The former entrance to the London Necropolis Station, built in 1902. Photo: Wikimedia Commons (licensed under GNU).

A one-way coffin ticket (image is in the Public Domain).

The bombed station in 1941. Photo: Southern Railway Photographic Unit (image is in the Public Domain).

Leaving via the Victory Arch, opened in 1922 to commemorate the station's role in the First World War, we can walk down towards the Thames to begin our exploration of the Borough of Lambeth.

Waterloo Station's Victory Arch. Photo: Prioryman (licensed under CCA).

Mark Patton is a published author of historical fiction and non-fiction, whose books can be purchased from Amazon.

Friday, 6 October 2017

The Story of London in 50 Novels: 2 - "The Emperor's Babe," by Bernardine Evaristo

The Roman province of Britannia was governed from Londinium throughout the Second and Third Centuries AD, and, wherever foundations are dug within the city, evidence of its prosperity are to be found. The Greek writer, Strabo, lists Britain's exports as including grain, cattle, gold, silver, iron, hides, slaves, and hunting dogs: to which list must certainly be added lead from Flintshire, used in plumbing systems across the Empire. All of these are likely to have passed through the port of London, with wine, olive oil, dates, figs, and luxury tableware flowing in the other direction.

A free market in goods and services extended from Wales in the west to Syria in the east, and from Northumbria in the north to Egypt in the south. London's cosmopolitan population attracted some of the Empire's finest craftsmen: mosaicists; mural artists; glass-blowers; and stone-masons.

Mosaic from Roman London, Museum of London. Photo: Udimu (licensed under GNU).

The defensive wall around the city of London was not built until around 200 AD, and probably had as much to do with policing and surveillance in the capital as with defence from external threats, which did not loom on the horizon for some decades afterwards. Such policing and surveillance were important, because the city served as a base, not only for the province's Governor and Procurator (finance minister), but sometimes even for the Emperor. Hadrian was here in 122 AD, and Septimius Severus from 208 to 211 AD: both were concerned primarily with consolidation and conquest in the north of Britain, but, in their presence, much of the business of the governance of Empire is likely to have been centred on Londinium.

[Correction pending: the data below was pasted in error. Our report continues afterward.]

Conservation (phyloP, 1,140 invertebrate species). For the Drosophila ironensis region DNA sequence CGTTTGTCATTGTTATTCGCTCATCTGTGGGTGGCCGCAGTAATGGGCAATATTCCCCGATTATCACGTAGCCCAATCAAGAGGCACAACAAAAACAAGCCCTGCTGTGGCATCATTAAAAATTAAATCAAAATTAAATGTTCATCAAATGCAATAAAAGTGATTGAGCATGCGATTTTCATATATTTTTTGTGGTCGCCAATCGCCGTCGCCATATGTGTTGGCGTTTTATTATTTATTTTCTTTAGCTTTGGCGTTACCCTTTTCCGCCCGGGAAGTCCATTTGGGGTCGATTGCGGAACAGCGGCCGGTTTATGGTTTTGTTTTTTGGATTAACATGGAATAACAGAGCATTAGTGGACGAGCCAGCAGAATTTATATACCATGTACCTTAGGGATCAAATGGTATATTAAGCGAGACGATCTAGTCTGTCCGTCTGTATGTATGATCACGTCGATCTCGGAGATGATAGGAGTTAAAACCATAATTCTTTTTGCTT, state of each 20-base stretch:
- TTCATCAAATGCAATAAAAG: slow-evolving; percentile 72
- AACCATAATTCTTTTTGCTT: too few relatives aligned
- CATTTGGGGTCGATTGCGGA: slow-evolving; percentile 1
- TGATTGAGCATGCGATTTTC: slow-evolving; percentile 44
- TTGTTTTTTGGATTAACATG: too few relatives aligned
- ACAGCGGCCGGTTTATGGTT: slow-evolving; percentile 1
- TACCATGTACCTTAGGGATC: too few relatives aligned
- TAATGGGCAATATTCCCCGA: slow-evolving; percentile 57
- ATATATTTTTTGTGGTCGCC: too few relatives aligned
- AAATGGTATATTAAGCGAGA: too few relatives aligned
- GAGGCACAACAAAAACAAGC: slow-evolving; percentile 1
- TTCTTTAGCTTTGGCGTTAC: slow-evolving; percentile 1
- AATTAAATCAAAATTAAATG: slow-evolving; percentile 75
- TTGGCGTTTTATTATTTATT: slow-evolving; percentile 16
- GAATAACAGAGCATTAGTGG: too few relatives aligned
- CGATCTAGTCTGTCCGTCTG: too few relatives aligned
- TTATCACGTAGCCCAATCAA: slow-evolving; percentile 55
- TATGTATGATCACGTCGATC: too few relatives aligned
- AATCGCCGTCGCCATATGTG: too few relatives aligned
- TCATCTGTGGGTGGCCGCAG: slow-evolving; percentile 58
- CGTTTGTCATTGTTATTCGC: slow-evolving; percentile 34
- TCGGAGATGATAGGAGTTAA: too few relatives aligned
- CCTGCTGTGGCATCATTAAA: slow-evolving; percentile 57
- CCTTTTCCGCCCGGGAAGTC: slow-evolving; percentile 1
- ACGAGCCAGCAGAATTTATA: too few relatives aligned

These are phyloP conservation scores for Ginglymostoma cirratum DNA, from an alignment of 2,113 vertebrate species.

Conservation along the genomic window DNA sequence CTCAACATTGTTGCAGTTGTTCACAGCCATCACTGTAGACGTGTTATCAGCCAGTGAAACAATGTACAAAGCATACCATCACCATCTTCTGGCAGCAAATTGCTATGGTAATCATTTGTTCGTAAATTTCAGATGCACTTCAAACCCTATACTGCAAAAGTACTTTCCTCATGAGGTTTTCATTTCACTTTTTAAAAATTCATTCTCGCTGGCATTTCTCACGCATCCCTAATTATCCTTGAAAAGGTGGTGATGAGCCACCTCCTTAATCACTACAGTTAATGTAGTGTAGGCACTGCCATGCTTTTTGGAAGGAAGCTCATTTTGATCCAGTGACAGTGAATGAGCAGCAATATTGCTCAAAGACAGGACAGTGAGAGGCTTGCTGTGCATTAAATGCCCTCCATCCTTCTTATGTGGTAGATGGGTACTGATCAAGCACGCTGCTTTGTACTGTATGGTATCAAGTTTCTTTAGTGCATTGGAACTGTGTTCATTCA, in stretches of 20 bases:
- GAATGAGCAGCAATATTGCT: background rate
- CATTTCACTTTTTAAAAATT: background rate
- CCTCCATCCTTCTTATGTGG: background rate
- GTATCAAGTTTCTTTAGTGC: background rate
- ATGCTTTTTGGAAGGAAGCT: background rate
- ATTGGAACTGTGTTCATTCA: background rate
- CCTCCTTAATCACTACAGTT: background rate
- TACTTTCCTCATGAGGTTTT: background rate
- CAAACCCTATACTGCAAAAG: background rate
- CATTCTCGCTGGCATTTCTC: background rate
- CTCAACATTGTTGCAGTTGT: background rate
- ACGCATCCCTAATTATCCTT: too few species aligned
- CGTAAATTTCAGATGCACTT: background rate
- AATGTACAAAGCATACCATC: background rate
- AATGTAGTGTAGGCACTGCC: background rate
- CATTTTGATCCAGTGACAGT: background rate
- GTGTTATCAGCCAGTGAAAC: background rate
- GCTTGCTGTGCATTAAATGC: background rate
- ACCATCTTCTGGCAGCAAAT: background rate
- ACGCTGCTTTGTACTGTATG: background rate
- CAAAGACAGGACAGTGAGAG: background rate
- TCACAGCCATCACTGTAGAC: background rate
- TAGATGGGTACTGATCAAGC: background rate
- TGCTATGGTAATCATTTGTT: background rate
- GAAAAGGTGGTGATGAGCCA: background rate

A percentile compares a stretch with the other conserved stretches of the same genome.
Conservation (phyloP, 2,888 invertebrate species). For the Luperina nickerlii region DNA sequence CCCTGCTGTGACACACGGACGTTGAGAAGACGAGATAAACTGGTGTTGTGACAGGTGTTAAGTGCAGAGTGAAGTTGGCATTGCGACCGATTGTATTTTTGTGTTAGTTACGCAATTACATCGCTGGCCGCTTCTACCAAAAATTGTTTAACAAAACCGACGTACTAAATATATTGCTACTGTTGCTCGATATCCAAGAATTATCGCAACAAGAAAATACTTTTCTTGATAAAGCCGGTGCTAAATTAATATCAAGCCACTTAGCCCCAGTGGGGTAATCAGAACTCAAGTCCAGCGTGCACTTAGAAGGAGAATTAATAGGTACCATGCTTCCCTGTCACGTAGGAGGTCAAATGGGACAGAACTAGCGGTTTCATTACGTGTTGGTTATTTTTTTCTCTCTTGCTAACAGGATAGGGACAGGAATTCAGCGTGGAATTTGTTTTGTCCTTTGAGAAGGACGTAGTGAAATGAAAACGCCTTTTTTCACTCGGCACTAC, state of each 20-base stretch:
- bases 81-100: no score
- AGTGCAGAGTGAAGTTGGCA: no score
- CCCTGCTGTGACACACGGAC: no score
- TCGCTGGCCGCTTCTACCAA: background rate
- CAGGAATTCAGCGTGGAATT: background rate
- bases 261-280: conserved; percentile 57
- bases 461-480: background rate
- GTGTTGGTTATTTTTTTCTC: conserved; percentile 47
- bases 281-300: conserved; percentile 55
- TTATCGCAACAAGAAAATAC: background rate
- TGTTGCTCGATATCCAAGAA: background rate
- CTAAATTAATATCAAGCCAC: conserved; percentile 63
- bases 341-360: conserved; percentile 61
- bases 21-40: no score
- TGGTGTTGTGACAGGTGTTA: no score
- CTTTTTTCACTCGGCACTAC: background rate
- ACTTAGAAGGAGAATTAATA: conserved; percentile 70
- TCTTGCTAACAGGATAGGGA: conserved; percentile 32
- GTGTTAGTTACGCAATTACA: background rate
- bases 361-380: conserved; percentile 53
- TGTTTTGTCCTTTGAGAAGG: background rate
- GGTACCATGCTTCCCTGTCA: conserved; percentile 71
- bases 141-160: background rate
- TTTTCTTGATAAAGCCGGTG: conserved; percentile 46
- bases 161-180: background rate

London in c 200 AD. Image: Udimu (licensed under GNU).

Section of Londinium's defensive wall, Tower Hill. Photo: Nessy-Pic (licensed under CCA).

Head from a bronze statue of the Emperor Hadrian, found in the Thames, Museum of London. Photo: FollowingHadrian (licensed under CCA).

Bernardine Evaristo's novel, The Emperor's Babe, set in 211 AD, is a novel in verse, tells the story of Zuleika, a woman of Sudanese parentage brought up in London, and married off at an early age to a much older man of senatorial rank (she is a fictional character, but people of African and Asian heritage were certainly present in Roman Britain, and most of them were probably not slaves; we even know some of their names). Zuleika's husband, Felix, has political and business interests in Rome itself, and is often absent, and, when a chance encounter brings her to the attention of Emperor Septimius Severus, she enters into a dangerous liaison.

Septimius Severus, who reigned as Emperor from 193 AD, and died at York in 211 AD, Glyptothek Munich, Inv. 357. Photo: Bibi Saint-Pol (image is in the Public Domain). 

"One minute it's hopscotch in bare feet,
next, you're four foot up in a sedan in case
your pink stocking get dirty. No one
prepared me for marriage. Me and Alba
were the wild girls of Londinium,
sought to discover the secrets
of its hidden hearts, still too young
to withhold more than we revealed,
to join this merry cast of actors ...
 ... Some nights we'd go to the river,
sit on the beach, look out towards
the marshy islands of Southwark,
and beyond to the jungle that was Britannia,
teeming with spirits and untamed humans.
We'd try to imagine the world beyond the city,
that country a lifetime away that Mum
called home and Dad called prison;
the city of Roma which everyone
went on about as if it were so bloody mirabilis ...